PARIS (Reuters) - Markets abhor a vacuum, and the perception gap between euro zone policymakers and financial professionals is almost certainly at its widest since the single European currency’s launch in 1999.
That is one reason why southern European countries’ bonds remain under almost as much pressure as they faced before the EU agreed on May 2 on a 110 billion euro bailout for Greece and a week later on a giant financial safety net for euro zone countries.
It also helps explain why interbank lending has dried up in some areas of Europe, with Iberian and Greek banks particularly dependent on the European Central Bank for refinancing.
Bankers and investors increasingly believe Greece is likely to default on its debt in the next three to five years, and many want Europe’s authorities to create an orderly restructuring process to share out the losses and avoid market panic.
Policymakers, on the other hand, believe any talk of default or restructuring is dangerous because it amplifies market panic, undermines the credibility of the currency area and may prevent Greece implementing the radical fiscal adjustment it has accepted.
That was a key dividing line between policy officials, academic economists, international financial veterans and market participants at a forum conducted under ground rules that preclude indentifying speakers.
In one forthright exchange, an investment manager said no investor with fiduciary duties would invest in a country like Greece that is forecast to have a debt of 150 percent of gross domestic product in 2012 and will need to convert a budget deficit of 13 percent of GDP last year into a 5 percent primary surplus to put its debt on a downward trajectory.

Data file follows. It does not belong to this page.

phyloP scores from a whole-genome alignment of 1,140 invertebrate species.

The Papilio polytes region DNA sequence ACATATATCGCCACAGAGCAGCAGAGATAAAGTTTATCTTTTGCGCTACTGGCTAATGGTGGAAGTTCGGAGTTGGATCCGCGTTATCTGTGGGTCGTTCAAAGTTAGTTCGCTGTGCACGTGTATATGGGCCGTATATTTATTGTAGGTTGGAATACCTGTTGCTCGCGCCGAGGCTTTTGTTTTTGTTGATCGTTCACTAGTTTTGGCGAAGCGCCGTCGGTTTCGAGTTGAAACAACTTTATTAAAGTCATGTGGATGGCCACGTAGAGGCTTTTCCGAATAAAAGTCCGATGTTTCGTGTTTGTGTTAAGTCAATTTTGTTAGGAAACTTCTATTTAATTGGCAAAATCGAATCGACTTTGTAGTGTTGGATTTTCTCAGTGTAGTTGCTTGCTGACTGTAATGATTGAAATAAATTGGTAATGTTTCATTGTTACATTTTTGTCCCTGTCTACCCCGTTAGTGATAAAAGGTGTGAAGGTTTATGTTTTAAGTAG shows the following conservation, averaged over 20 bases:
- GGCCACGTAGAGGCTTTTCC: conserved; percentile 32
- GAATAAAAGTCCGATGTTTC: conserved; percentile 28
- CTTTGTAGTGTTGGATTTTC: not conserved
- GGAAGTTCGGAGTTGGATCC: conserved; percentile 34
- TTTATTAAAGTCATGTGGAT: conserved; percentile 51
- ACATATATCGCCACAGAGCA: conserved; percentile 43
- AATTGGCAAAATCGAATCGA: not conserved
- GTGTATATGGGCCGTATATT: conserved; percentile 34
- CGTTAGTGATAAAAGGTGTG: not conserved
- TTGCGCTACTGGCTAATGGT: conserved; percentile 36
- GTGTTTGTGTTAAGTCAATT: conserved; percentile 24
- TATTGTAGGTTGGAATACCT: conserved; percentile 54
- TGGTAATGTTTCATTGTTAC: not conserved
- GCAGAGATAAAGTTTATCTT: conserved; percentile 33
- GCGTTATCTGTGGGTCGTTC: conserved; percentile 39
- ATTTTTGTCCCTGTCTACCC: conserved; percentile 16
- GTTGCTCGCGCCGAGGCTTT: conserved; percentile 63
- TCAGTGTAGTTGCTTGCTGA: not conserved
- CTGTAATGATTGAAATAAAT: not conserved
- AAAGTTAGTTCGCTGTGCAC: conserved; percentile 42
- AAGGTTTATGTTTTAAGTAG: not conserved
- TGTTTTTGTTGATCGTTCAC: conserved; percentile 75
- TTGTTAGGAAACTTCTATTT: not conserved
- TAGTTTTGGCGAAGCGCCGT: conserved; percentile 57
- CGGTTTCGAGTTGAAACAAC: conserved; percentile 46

Markets were pricing in up to a 50 percent “haircut” on Greece’s sovereign debt, implying significant losses for the ECB and euro zone member states that have lent it money.
“We have 18 months to come up with a European debt restructuring mechanism before this problem is going to hit,” the investment manager said, accusing the ECB and the European Commission of ignoring the problem in their proposals.
A euro zone government policymaker responded that EU leaders had been clear that debt restructuring was “not on the table”.
“Maybe we are in denial, but suicide is not a good way to do business either,” he said.
Policymakers from the ECB, the European Commission and euro zone governments see the key to overcoming the euro zone crisis and restoring confidence mostly in strengthening and widening Europe’s fiscal rules and economic surveillance.
The likely outcome, one of them said, was that the euro zone would “muddle through” with adapted rules.
By contrast, market players, academics and international experts said the crisis had exposed fundamental design flaws in European Monetary Union which have to be addressed for the euro to retain credibility as an international reserve currency.
Among the flaws highlighted were the absence of a fiscal or economic union, the way cheap credit was allowed to fuel real estate and consumer booms in countries like Spain, Portugal and Ireland, and the failure of euro zone countries to think or act as a bloc in social, welfare or labour policies.
Speakers noted that Spain and Ireland, two of the countries hardest hit by the crisis, had respected all the EU’s fiscal rules until their real estate and credit bubbles burst in 2007.
Another big difference between market participants and the policymakers concerned the timetable for overcoming the euro zone’s turmoil.
European policymakers argued that turbulence should abate within weeks, once the European Union has begun to implement austerity measures, conducted transparent stress tests on its top 100 banks and shown that the European Financial Stability Facility backstop is up and running.
But several of the bankers and investors warned it would take years for confidence to return, once there was a clear mechanism for resolving the debts of insolvent states, a recapitalisation of banks found to be at risk and a longer-term backstop for euro zone debt.
Veteran former policymakers from the United States, Latin America and Japan were more optimistic about the euro’s survival and growth as a reserve currency than some European investors.
But they also expected the crisis to trigger bolder steps in European economic and fiscal integration than seem politically feasible in today’s Europe.
A Latin American central banking veteran of financial rescues, arguing against any early move to restructure Greece’s debt, likened the euro zone’s challenge to building a hospital.
“If you want patients to have confidence, you don’t start by building and showing off the morgue,” he said.
editing by John Stonestreet